If you’re concerned about security and feel uncomfortable about storing your personal file on a hosted service in unencrypted form, you should also take a look at TeamDrive – http://teamdrive.com/ It provides automatic synchronization with transparent, full end-to-end encryption of your files, including versioning. It supports the most popular platforms, including Linux. You can choose between different hosted plans or host the files on your own WebDAV server.

Tom, I use SpiderOak and DropBpx more or less the same way you do, but here’s my problem: I have multiple distros of Linux on my home and work desktop, so to back up all my important files I need a Hive on every distro’s desktop. SpiderOak is running fine on Linux Mint Debian but it doesn’t seem to like Fedora-based Bodhi. First message I got was that the version I downloaded through Bodhi’s AppCenter was not current, so I downloaded the RPM file directly from SpiderOak. Now the app is rejecting the username/password combo that works on SpiderOak’s Web site and in Mint. I guess my arrangement is a little too bleeding edge.

    Hey Wayne,

    Unfortunately, I’m not going to be much help – I’ve stopped using SpiderOak in favor of Dropbox and Google Drive primarily because of the pricing options and the amount of storage that’s available.

    Based on what you’ve laid out, you do like living on the edge :).

Tom, if I can get help from SpiderOak on getting Hives on both distros, I’ll continue to use it for tax returns and other high security docs. But there aren’t that may docs I’d be afraid to put on Drive or in DropBox. A less expensive alternative would be to put those files on a password-protected flash drives, one kept at home and the other at the office.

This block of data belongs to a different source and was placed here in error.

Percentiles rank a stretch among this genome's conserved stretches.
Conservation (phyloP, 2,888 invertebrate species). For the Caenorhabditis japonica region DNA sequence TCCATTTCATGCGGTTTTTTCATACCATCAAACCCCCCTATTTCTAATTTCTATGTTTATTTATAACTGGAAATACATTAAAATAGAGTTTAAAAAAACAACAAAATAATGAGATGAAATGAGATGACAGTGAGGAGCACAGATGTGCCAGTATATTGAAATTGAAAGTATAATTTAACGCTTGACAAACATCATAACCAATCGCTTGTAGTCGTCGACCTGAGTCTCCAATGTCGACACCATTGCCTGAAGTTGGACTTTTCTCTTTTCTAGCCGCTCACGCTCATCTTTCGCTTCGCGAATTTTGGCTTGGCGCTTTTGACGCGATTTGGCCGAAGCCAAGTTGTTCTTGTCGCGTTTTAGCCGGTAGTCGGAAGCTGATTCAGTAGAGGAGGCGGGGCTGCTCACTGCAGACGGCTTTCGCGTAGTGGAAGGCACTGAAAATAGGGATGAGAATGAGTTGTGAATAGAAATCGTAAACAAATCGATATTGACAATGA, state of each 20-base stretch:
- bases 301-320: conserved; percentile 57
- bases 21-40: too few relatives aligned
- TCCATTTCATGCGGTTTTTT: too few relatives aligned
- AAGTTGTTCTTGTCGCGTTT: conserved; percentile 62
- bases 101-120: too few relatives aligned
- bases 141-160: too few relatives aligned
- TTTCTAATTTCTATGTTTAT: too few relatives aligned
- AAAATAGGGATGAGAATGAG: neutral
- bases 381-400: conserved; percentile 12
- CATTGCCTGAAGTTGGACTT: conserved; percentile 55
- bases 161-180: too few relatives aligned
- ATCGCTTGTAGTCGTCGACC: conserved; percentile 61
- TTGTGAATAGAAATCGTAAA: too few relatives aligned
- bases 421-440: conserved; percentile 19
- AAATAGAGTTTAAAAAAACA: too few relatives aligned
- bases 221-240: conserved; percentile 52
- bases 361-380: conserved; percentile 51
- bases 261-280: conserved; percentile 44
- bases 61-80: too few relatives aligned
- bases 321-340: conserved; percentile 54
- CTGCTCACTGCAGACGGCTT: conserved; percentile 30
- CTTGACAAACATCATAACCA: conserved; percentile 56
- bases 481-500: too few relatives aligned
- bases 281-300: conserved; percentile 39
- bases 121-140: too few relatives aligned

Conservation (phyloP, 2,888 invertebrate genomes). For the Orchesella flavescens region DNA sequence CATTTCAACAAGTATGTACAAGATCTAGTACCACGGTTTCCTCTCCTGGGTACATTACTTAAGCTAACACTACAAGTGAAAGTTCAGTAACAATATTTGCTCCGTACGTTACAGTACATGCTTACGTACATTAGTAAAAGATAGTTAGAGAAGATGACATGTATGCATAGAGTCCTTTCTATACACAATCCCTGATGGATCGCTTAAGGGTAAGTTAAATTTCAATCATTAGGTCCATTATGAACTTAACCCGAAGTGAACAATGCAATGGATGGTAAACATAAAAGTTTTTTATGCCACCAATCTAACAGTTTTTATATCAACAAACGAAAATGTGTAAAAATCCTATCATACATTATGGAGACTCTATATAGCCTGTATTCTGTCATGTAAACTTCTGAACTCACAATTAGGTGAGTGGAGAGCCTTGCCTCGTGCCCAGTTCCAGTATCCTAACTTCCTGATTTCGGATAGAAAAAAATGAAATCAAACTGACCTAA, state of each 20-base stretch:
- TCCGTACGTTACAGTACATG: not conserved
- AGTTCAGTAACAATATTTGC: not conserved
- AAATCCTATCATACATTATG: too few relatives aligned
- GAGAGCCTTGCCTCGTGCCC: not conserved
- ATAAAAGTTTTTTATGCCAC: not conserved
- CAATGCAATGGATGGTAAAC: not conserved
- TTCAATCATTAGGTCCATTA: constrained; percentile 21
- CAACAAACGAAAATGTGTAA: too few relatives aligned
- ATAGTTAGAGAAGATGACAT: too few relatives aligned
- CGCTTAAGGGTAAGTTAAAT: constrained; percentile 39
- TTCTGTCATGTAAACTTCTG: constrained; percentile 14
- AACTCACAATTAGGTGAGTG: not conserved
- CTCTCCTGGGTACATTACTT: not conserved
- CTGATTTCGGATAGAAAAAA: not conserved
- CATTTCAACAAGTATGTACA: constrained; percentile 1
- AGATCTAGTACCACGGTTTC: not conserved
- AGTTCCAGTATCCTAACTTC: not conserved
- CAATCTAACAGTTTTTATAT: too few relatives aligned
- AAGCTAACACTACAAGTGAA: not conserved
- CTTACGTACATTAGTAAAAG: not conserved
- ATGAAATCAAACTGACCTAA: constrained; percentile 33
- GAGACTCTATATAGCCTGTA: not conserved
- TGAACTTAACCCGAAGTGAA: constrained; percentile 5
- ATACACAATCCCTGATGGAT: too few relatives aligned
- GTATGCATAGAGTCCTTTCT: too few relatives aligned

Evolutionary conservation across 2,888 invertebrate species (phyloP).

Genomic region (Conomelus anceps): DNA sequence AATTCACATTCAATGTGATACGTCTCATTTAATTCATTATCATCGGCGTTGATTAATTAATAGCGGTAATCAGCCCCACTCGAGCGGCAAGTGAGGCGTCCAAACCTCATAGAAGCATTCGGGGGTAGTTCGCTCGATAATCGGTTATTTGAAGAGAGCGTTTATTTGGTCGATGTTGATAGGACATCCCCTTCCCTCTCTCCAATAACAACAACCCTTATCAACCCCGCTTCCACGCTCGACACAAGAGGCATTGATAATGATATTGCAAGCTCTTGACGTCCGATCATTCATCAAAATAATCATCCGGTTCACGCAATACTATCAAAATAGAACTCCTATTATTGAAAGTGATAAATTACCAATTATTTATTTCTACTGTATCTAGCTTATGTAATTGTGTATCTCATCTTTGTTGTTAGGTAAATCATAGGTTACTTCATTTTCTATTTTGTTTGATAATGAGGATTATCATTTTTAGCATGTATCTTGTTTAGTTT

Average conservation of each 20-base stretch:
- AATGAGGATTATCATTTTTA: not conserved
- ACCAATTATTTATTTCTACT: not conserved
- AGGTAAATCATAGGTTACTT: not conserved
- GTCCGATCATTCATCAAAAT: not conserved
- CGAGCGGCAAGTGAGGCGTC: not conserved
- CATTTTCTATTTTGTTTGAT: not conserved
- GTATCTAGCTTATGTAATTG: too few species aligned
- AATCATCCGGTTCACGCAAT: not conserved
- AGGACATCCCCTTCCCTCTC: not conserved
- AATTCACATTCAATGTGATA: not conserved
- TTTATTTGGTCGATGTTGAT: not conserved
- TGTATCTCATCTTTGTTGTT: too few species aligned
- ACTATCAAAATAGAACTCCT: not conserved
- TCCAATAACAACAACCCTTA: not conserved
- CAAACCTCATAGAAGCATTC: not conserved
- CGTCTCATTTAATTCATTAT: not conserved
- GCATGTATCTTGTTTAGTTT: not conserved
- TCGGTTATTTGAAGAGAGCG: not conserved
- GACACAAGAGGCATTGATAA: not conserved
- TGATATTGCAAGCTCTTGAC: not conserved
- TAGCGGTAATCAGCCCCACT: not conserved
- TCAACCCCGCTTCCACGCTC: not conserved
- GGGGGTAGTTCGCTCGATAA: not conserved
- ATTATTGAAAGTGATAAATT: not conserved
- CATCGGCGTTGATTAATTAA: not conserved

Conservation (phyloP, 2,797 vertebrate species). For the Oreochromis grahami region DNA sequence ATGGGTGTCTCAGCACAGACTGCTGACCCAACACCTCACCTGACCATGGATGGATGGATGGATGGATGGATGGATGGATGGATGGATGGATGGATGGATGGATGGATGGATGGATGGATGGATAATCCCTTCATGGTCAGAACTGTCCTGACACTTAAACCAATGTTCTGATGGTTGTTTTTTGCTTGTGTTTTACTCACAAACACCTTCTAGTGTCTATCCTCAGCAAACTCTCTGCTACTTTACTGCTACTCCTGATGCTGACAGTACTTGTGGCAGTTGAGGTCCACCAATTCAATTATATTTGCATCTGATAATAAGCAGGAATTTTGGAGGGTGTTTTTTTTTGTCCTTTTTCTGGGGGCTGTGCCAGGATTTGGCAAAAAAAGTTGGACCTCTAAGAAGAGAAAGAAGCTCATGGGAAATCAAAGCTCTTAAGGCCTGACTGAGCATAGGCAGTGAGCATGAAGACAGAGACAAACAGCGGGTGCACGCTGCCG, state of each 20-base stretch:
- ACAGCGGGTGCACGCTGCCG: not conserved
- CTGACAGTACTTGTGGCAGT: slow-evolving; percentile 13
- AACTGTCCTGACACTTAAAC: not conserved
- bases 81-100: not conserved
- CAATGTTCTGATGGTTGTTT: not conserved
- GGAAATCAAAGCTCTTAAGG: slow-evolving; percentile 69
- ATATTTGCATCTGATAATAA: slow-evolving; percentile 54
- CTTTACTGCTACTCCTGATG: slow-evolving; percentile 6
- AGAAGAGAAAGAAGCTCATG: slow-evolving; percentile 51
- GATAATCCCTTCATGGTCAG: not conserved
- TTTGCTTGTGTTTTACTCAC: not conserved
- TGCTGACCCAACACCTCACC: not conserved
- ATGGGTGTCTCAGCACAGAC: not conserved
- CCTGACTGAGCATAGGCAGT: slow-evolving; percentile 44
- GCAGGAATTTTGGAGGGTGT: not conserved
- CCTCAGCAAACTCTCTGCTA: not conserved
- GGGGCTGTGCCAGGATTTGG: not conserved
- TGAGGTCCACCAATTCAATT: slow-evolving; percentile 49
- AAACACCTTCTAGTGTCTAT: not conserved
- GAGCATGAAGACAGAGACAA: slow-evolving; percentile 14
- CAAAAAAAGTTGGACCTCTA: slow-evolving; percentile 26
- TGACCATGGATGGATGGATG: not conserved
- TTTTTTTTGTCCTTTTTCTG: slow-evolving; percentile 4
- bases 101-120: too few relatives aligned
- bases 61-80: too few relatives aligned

Totally understand that with the sensitive documents.

    In fact, that’s what attracted me to SpiderOak in the first place; however, I’ve since moved those documents into another form of storage (well, in duplicate places, actually) that helps keep my paranoid self a little more comfortable at night ;).

I tried SpiderOak but quickly came across a problem because the connection to the SpiderOak servers kept failing. SpiderOak support got back to me on the ticket quickly and helpfully – but the problem is insurmountable. They limit each device connecting to their servers to 150 reconnects which, if you’re uploading a goodly amount of data and you’re on a rural connection (thanks, BT – I have friends doing research in tents in various outlying parts of the world with better connections than I’ve got in rural England…), is hopeless. It’s a real pity because I like the interface and the service, I think the price is reasonable, and the customer service is obviously first rate. They just need bigger servers!

Projects are kept in Dropbox because of the rapid sync feature. I also use version control so I have doubly-backed up copies.

I’d like to ask how you deal with the problem that Dropbox syncs also your version control metadata (.git/)? AFAIK, SpiderOak is the only solution that allows excluding paths by pattern.